Renew a Policy
Many insurance policies are renewed from year to year. Insurers must, under the Commonwealth legislation, give 14 days notice of the expiry of the policy. If they don’t, insurance cover continues at no cost to the policy holder unless and until a claim arises. Then, the policy holder will only have to pay the premium as and from the date of the claim.
No Claim Bonus and Excess
When making a claim, the insured should consider the effect it might have on their no-claim discount or excess. The no-claim discount began in motor car insurance as an attempt to reduce premium rates for drivers with accident free records, but it has now spread to house and contents insurance. The no-claim discount provides a powerful reason for not making a claim unless the loss has been a major one.
Make a Claim
A claim is usually made by writing to, calling on, or phoning the insurer, depending on the policy. The insurer should be notified of a claim as soon as possible. The policy usually gives a time limit for making claims which is sometimes quite short. If the insurer’s rights have been prejudiced by the insured’s failure to notify them of the claim, the insurer may be able to refuse to pay.
The insurer must prove that a condition in the policy has been breached if it is to refuse to pay. However, in the case of some exclusions (for example, if the policy states that the insurer doesn’t have to pay if a car was being driven by an unlicensed driver) it is for the insured to show that they have a defence to the exclusion.
Most policies have a condition that the insured will not litigate, negotiate, pay, settle or admit any claim that is made against the insured person.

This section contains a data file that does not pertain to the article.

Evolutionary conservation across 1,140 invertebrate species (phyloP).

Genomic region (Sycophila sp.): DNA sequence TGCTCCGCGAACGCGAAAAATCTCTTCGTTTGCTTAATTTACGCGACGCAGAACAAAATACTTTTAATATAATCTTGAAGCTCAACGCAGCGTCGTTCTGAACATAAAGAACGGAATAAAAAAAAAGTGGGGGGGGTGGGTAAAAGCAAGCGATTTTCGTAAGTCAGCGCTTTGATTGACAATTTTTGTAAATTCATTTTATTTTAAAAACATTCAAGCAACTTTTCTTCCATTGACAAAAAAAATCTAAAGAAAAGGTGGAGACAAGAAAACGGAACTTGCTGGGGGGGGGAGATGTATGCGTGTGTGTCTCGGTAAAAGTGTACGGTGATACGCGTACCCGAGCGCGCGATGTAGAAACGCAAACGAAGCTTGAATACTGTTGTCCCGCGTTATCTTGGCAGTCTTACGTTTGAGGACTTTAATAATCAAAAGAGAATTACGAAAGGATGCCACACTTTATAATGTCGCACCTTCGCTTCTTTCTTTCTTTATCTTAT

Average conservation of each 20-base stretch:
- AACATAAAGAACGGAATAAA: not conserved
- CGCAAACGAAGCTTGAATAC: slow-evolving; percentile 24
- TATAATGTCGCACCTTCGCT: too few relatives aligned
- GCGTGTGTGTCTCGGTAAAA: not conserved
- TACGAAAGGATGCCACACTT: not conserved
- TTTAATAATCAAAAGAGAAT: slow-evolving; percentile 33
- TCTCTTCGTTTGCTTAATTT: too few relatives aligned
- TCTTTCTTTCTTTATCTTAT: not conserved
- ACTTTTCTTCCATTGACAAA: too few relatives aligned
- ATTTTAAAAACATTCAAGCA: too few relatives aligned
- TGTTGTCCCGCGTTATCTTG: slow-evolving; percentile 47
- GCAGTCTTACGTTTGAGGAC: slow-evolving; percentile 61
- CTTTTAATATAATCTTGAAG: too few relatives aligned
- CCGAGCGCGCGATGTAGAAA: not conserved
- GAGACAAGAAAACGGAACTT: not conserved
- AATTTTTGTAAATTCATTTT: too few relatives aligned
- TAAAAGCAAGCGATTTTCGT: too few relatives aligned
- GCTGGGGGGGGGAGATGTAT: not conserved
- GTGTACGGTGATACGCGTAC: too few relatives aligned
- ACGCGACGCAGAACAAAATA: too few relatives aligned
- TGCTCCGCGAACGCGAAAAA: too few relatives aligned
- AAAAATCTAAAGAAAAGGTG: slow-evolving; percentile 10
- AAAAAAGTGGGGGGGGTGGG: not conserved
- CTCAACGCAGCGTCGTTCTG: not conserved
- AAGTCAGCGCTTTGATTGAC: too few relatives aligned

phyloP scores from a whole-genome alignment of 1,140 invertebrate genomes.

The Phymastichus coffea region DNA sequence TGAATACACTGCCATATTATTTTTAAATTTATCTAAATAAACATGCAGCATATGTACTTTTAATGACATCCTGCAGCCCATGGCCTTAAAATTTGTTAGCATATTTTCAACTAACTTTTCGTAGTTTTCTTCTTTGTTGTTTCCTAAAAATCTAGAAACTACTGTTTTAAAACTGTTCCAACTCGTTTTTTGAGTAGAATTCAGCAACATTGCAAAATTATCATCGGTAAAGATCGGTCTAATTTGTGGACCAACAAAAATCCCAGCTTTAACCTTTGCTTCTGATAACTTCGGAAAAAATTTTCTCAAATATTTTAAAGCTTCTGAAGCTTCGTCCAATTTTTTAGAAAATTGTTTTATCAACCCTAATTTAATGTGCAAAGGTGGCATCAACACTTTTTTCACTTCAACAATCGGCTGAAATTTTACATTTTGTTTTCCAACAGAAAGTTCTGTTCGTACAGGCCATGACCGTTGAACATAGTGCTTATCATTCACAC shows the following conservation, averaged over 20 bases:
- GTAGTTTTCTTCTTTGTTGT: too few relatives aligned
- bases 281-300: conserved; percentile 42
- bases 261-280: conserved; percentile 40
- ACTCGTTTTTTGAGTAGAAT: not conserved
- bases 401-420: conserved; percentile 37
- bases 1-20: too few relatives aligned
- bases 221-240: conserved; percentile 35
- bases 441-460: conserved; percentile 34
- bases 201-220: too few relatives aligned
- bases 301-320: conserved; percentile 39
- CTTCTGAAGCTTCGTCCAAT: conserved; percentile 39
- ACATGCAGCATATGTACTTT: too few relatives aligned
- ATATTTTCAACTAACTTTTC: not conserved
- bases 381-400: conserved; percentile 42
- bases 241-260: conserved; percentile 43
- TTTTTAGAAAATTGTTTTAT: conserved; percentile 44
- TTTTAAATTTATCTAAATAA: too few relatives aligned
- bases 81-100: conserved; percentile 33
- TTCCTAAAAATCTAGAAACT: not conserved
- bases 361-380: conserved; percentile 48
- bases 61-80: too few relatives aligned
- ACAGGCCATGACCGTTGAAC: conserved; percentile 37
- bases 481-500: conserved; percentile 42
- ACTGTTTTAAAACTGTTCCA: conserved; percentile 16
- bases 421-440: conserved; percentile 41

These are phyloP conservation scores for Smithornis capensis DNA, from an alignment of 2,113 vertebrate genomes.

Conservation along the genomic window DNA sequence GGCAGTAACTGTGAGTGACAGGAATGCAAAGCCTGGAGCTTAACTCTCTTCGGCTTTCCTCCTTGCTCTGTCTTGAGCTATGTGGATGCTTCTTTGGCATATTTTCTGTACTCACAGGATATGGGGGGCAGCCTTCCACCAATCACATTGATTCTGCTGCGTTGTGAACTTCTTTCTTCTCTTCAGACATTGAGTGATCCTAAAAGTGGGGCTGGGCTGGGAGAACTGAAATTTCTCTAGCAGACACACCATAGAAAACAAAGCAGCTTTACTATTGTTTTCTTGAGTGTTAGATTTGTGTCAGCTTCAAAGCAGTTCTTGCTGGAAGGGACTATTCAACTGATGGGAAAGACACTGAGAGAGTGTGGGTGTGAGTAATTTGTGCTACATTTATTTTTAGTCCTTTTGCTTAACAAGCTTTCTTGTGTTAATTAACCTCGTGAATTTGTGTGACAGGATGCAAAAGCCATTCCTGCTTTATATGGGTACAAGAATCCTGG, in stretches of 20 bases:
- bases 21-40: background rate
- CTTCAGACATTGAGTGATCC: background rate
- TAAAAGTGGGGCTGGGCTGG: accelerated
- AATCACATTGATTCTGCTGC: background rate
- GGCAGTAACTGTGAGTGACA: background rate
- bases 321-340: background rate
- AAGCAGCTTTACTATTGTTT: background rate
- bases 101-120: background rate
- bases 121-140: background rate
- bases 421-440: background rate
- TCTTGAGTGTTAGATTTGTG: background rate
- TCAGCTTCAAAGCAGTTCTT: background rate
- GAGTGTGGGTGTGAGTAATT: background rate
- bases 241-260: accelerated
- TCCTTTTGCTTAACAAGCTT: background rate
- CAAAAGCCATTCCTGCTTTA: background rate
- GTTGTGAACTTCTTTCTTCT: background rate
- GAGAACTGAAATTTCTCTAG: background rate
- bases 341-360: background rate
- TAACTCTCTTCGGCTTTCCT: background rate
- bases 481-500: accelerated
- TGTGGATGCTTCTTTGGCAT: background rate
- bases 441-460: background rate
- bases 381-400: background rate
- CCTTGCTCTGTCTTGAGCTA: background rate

An insurer must pay under a policy even though the insured may have a perfectly valid action against a third party, for example, if the damage was clearly caused by the negligence of another driver. It is up to the insurer to pursue the claim against this third party.
Once an insurer has paid a claim to the insured, the insurer ‘steps into the shoes’ of the insured, and can take any court action that the insured may have been able to take against third parties. This is called subrogation.
It is an implied term in all policies that the insured will cooperate with the insurer in bringing actions against a third party, and will lend their name to the case. It is also an implied term that the insured will do nothing to prejudice the subrogation rights of the insurer (that is, that they will not admit liability or sign a release in favour of third parties). A release is a document by which the insured agrees not to sue another, normally in consideration for that other person agreeing to pay a certain sum in settlement of a claim. If an insured person breaches these terms, they are liable to the insurer for any damages the insurer suffers as a result.
Cancel a Policy
There are only limited circumstances in which a policy of insurance can be cancelled under the Insurance Contracts Act. They include:
- failure by the insured to comply with the duty of utmost good faith or the duty of disclosure (see above);
- breaking a condition of the contract by the insured;
- a fraudulent claim made by the insured (see above).
In exercising the right of cancellation, the insurer must give, in the case of general insurance, no less than three business days notice, or in the case of life insurance, no less than 20 business days notice. On cancellation, it is usual for the insurer to refund any premium for the unexpired period of insurance.